For purposes of Chap. 895, "prostitution" is defined in Sec. 796.07 as "the giving or receiving of the body for sexual activity for hire but excludes sexual activity between spouses." However, that section apparently establishes several prostitution-related crimes of its own, to wit:

"(2) It is unlawful:  

(a) To own, establish, maintain, or operate any place, structure, building, or conveyance for the purpose of lewdness, assignation, or prostitution.

(b) To offer, or to offer or agree to secure, another for the purpose of prostitution or for any other lewd or indecent act.

(c) To receive, or to offer or agree to receive, any person into any place, structure, building, or conveyance for the purpose of prostitution, lewdness, or assignation, or to permit any person to remain there for such purpose.  

(d) To direct, take, or transport, or to offer or agree to direct, take, or transport, any person to any place, structure, or building, or to any other person, with knowledge or reasonable cause to believe that the purpose of such directing, taking, or transporting is prostitution, lewdness, or assignation.

(e) To offer to commit, or to commit, or to engage in, prostitution, lewdness, or assignation.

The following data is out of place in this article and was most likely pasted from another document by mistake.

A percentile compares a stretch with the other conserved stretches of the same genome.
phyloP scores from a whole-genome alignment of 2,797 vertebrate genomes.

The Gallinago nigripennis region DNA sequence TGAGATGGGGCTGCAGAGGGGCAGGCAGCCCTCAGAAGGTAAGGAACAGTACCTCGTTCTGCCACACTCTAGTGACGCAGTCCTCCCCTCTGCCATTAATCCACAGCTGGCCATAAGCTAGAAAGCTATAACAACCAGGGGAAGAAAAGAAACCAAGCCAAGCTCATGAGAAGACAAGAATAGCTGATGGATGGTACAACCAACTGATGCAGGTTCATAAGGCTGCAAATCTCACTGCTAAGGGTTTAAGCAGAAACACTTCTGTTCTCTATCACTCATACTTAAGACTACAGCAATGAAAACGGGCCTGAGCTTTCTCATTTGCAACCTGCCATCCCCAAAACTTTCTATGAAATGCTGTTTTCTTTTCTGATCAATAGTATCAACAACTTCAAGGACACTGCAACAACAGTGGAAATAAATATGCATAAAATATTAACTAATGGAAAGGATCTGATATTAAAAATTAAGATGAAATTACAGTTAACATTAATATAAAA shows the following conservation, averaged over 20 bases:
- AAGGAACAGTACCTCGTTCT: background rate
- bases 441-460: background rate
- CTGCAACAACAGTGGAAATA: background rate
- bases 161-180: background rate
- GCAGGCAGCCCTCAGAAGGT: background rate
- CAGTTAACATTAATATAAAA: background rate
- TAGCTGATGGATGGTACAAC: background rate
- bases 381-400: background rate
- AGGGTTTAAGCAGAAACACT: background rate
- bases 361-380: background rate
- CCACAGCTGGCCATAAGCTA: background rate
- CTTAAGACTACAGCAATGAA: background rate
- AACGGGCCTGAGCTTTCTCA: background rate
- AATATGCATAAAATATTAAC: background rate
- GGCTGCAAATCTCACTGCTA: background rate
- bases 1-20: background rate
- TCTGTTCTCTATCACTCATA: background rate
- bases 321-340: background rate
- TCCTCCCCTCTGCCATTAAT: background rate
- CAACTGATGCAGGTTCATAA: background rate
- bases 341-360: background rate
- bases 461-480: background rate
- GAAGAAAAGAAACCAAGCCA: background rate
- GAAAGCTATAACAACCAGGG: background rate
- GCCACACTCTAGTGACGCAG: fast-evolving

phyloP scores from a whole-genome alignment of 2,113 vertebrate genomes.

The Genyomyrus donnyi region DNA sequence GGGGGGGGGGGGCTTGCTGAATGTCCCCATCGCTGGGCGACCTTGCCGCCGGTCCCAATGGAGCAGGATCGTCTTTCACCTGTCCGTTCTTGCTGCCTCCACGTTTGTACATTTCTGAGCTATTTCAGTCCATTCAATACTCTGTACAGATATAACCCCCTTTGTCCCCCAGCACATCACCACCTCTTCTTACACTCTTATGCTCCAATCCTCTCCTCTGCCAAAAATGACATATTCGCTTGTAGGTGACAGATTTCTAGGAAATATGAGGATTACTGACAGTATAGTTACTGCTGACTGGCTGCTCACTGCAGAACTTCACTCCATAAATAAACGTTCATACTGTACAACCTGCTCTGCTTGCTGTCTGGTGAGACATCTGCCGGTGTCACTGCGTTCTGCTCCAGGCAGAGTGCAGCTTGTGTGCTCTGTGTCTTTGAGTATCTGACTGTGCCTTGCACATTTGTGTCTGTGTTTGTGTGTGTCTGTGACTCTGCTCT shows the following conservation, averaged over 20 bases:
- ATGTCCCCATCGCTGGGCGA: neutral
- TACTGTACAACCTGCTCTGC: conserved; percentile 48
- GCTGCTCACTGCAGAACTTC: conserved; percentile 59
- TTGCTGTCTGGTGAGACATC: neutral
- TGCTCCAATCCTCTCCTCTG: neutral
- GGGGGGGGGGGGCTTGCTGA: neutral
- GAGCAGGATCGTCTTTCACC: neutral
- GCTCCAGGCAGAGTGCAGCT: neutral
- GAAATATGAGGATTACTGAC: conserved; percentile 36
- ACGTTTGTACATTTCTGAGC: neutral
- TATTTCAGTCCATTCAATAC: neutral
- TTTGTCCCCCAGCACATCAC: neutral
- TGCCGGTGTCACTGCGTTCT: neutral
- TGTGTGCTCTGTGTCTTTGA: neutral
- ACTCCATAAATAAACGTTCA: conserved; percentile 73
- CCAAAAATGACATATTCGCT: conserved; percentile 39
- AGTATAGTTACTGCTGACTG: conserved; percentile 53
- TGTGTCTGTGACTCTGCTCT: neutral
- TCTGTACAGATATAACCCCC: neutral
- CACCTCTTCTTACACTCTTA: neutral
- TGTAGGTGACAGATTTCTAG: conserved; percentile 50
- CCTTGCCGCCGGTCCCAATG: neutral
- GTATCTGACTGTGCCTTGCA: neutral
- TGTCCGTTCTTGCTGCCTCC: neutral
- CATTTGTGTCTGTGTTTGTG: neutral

(f) To solicit, induce, entice, or procure another to commit prostitution, lewdness, or assignation.

(g) To reside in, enter, or remain in, any place, structure, or building, or to enter or remain in any conveyance, for the purpose of prostitution, lewdness, or assignation.

(h) To aid, abet, or participate in any of the acts or things enumerated in this subsection.

(i) To purchase the services of any person engaged in prostitution."  

Note that "Lewd or Lascivious Conduct" is one of the crimes mentioned in the description of a "violent career criminal" in Sec. 775.084.

Let us, however, jump back to September, 1983, where producer/director Hal Freeman was busted while filming Caught From Behind, Part II at a home in the Los Angeles area. The stars of the film were apparently all booked through Jim South’s World Modeling Agency, and two of the five actresses have just this one XXX credit to their names, while another did just five movies.  

"Defendant paid each actor for his or her performance in the film, and paid an additional fee to South for each performer from World Modeling Agency who had been cast for a role in the film," wrote Justice Marcus Kaufman of the California Supreme Court, in his opinion reversing Freeman’s conviction. "Defendant was charged with five counts of pandering based on the hiring of five actresses who performed sex acts in the film. Defendant was not charged with any violation of the obscenity laws in connection with production or distribution of the film and there was no determination the film was obscene." [Citations removed here and below.]

Kaufman, originally from Norfolk, Va., was described by friends as a "redneck with a high I.Q.", and served just three years on the high court before retiring, having previously been appointed to the California Court of Appeals by then-Gov. Ronald Reagan.